AMMAN, Jordan — The worsening coronavirus pandemic and economic conditions in Syria are further deepening poverty and hardship for Christians, who find themselves trapped in a political stalemate, religious freedom advocates say.
“The situation is becoming worse, people are calling me every day and asking for help. I speak with people in Aleppo, Homs and Damascus, and they don’t know what to expect in the coming days,” a Syrian religious told Catholic News Service by phone. He asked that his name not be used due to security reasons.
The Syrian currency’s worth has plummeted against the dollar, leading to what analysts say is a significant rise in prices of basic commodities, like bread, gasoline and heating fuel by more than 15% in November.
“Everything now is skyrocketing and there is no electricity,” the religious said.
The United Nations has warned that more than 9.3 million Syrians are at increased risk of hunger this winter, as the price of subsidized bread doubled during November and humanitarian access was reduced.
A medical project run by the Sacred Heart Sisters in the central city of Homs helps people in the city and surrounding area prepare for surgery in hospitals and assists with their medical treatment.
“Now, we have a crisis for this whole area,” the religious said. He said foreign financial aid has dried up and the project requires $598,000 to continue.
The aid reduction complicates a situation in which Syrian Christians sometimes find themselves treated as second-class citizens in sections of predominantly Muslim Syria.
“Our constitution does not afford Christians equality, especially concerning personal status (in) civil law dealing with inheritance, marriage, etc.,” the religious said.
He told of how a Christian woman came with her 16-year-old daughter to complain about an incident at her government school. The girl, who always attended religion class for Christians at school, was forced by the principal into a class for Muslim religious instruction because her father had converted to Islam when he remarried.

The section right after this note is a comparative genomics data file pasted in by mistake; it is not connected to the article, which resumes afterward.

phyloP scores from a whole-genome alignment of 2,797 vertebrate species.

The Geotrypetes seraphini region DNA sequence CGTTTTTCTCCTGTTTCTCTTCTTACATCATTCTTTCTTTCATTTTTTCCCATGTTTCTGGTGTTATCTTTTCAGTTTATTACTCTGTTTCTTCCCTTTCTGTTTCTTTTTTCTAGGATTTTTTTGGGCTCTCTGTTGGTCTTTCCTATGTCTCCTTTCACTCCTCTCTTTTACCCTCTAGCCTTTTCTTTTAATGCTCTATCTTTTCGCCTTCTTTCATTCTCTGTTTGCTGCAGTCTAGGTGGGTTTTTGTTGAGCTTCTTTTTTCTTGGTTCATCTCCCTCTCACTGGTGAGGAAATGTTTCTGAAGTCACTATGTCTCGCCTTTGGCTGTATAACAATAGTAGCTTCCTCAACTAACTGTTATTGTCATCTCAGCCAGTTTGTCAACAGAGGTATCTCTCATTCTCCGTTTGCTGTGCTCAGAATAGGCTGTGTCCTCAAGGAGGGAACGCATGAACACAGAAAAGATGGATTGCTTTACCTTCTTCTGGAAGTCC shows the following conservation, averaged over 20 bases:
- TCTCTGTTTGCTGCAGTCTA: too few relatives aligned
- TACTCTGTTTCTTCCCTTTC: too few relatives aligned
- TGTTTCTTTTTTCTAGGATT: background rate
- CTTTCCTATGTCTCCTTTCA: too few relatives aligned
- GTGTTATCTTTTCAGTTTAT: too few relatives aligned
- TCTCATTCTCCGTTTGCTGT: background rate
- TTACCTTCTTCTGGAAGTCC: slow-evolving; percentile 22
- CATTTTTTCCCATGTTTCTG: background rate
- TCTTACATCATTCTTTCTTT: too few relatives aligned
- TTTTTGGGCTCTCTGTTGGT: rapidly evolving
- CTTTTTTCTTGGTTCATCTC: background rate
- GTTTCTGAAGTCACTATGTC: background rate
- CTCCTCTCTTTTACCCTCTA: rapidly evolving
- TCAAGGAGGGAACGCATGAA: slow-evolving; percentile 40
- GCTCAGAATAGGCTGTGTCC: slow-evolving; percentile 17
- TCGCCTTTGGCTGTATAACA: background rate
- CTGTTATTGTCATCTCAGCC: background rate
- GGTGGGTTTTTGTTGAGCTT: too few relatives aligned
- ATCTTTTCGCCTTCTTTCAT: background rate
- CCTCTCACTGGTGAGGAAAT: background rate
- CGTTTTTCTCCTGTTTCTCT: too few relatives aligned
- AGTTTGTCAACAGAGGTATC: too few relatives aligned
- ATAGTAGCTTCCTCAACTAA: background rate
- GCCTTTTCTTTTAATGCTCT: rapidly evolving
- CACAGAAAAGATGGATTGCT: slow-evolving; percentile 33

Syrians are holding talks about a new constitution to help end the country’s decade-long conflict. A Syrian constitutional committee — 45 delegates, with 15 each representing the Damascus regime, the opposition and civil society — was to meet for the fourth time in Geneva under U.N. auspices Nov. 30, after months of making little headway.
During an International Religious Freedom Ministerial meeting sponsored by Syrian Christians for Peace Nov. 20, Father Nadim Nasser, the Church of England’s only Syrian priest, and other religious freedom advocates urged that citizenship issues be addressed for the country’s Christian population.
“We should not be called minorities because we belong to the very fabric of the society in Syria since the beginning of Christianity,” Nasser said.
Nasser is the director of the Awareness Foundation, actively working inside Syria since the beginning of the 2011 conflict through its Ambassador for Peace and Little Heroes programs in Homs, Aleppo, Damascus and along the coast.
“As long as we fight, all of us, to have the dignity of being citizens in Syria, we shouldn’t need anybody to protect us other than the rule of law and the constitution of a country,” the Anglican priest said.
“What we need is for all political sides to stop playing the ‘faith card’ politically. I have seen that inside Syria and outside Syria, and also among clergy and religious leaders,” Nasser said.
“Secularism in Syria should respect faith and respect the diversity of religious affiliations and should support the freedom of religion inside the country,” he added.
Speaking at the same meeting, Pastor Nehad Hassan said he and his Kurdish parishioners are converts to Christianity and were banned from their “basic rights and are not capable of being registered in Syria as Christians.”
Hassan hails from Syria’s northwestern town of Afrin, overrun by Turkish and Islamist troops in 2018, and now leads a Kurdish church in the Lebanese capital, Beirut. The invading troops closed down Afrin’s churches.
“Our children are registered in the (Syrian) regime registrar as Muslims. I am taking about people who are of Kurdish or Yazidi background,” Hassan said.
“For the thousands of people who became Christians, they are taking refuge and emigrating, just for this reason. I’ve been married for three years and my marriage is not registered nor the birth of my child,” he said.
“We are between two pains: Some Christians don’t accept us … and for Muslims, they consider us as infidels who left their religion,” Hassan said.
Bassam Ishak, who heads the Syriac National Council, spoke to Catholic News Service by phone about a proposed secular constitution for Syria.
“If there is a specific reference to religious affiliation of certain Syrians in the constitution, then it should mention all religions in order to be fair to everybody and give everybody recognition and respect,” said Ishak, a graduate of The Catholic University of America in Washington, D.C. He said if a new Syrian constitution “doesn’t mention any religion, then there is no need to mention Christianity.”
“We want a democratic constitution that is applicable in reality,” he said. “Right now, I don’t see a discussion of a constitution between all Syrian groups where everyone is heard.”